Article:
Riding high on confidence, world champion Viswanathan Anand outsmarted Jon Ludvig Hammer of Norway to jump to the joint second spot in the Norway chess 2013 super tournament, here.
The penultimate round victory turned out to be an important one for Anand as it brought him within striking distance of winning the super tournament for which the Indian ace will need a victory against Wnag Hao of China in the last round.
Trailing the leader Sergey Karjakin of Russia by one and half points and second placed world number one Magnus Carlsen of Norway by a full point with two rounds to go, Anand comes to the party as both Karjakin and Magnus lost to Peter Svidler of Russia and Wang Hao of China respectively in the penultimate round.
Once again it was proved that the atmosphere is not suited to sole leaders this season. After the end of the fourth round, Sergey Karjakin of Russian seemed to be running away with everything but with one round to go the Russian has to fight it out for the title.
Losing to compatriot Peter Svidler, Karjakin remained lucky to be still in sole lead as Calrsen also lost but the tide has now shifted in favour of the Indian ace with two wins on the trot.
In the other games of the day Veselin Topalov of Bulgaria drew with Levon Aronian of Armenia while American Hikaru Nakamura made some amends at the expense of Teimour Radjabov of Azerbaijan.
With just one round to come the battle royale has reached a real high in the first super tournament on Norwegian soil. Karjakin still enjoys a half point cushion on 5.5 points, ahead of Anand and Calrsen while Nakamura, Aronian and Svidler share the fourth spot on 4.5 points apiece.
Topalov and Wang Hao are joint seventh on 3.5 points each, a full point clear of Teimour Radjabov who, in turn, is a full point ahead of last placed Hammer.
The day belonged to Anand as apart from his own victory he got the other results in his favour. With just one round remaining the world champion will be hoping for a victory against Wang Hao as both Karjakin and Carlsen have tough draws against Topalov and Aronian respectively.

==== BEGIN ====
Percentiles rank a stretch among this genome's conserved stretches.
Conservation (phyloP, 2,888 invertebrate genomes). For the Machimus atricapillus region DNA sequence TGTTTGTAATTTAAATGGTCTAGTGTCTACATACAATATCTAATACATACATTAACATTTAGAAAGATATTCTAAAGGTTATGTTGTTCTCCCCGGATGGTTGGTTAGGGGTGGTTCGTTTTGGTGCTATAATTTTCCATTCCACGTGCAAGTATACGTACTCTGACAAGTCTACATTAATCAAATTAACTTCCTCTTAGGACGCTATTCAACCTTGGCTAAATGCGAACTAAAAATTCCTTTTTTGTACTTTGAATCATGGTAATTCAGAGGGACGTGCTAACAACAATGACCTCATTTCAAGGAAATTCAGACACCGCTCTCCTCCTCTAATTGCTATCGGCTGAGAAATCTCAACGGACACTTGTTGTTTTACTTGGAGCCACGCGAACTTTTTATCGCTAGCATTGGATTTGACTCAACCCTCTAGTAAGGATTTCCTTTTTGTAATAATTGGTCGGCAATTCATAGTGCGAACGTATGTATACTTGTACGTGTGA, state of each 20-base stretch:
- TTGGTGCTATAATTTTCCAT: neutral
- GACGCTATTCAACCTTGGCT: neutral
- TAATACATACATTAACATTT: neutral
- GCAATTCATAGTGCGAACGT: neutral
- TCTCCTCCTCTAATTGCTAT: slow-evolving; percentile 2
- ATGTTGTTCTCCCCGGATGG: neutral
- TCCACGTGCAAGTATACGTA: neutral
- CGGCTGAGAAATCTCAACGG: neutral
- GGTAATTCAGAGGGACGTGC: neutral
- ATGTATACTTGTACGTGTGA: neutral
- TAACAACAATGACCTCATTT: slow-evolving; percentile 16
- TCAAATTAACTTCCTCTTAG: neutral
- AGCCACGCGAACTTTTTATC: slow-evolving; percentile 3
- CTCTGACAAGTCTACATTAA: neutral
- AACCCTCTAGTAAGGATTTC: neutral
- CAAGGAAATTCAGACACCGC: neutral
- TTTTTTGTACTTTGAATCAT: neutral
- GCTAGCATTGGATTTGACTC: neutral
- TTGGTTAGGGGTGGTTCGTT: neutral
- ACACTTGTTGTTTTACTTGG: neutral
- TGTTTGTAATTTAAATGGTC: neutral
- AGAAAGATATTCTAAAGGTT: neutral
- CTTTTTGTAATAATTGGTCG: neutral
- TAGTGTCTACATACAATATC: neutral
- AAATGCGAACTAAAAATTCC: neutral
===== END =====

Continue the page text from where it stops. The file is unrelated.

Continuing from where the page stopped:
Caution will play a pivotal role though as Anand had lost to Wang Hao in the last round of
Tata Steel chess tournament in January earlier this year.
Anand did many things right in his game against Hammer. Going for complications early the Indian sacrificed as many as three pawns for an attack against black king.
The analyzing computer suggested many defenses for the Norwegian but for the naked eye it was a near impossible situation to come to terms with such volatility on board. As it happened, Hammer lost a rook for a minor piece and walked in to a lost endgame in no time. Anand finished the formalities in copybook style.
Karjakin was outdone by Svidler out of a closed Ruy Lopez arising out of a Berlin defense. The pressure got on to Karjakin after losing two minor pieces for a rook and the Bishop pair proved worthy for Svidler who calculated precisely.
Wang Hao had things under control in what looked like a draw-able rook and pawns endgame for Calrsen despite being a pawn less. However the world number one took an inaccurate path that led to a forced victory for the Chinese.
Results round 8: V Anand (Ind, 5) beat Jon Ludvig Hammer (Nor, 1.5); Magnus Carlsen (Nor, 5) lost to Wang Hao (Chn, 3.5); Peter Svidler (Rus, 4.5) beat Sergey Karjakin (Rus, 5.5); Veselin Topalov (Bul, 3.5) drew with Levon Aronian (Arm, 4.5); Hikaru Nakamura (Usa, 4.5) beat Teimour Radjabov (Aze, 2.5).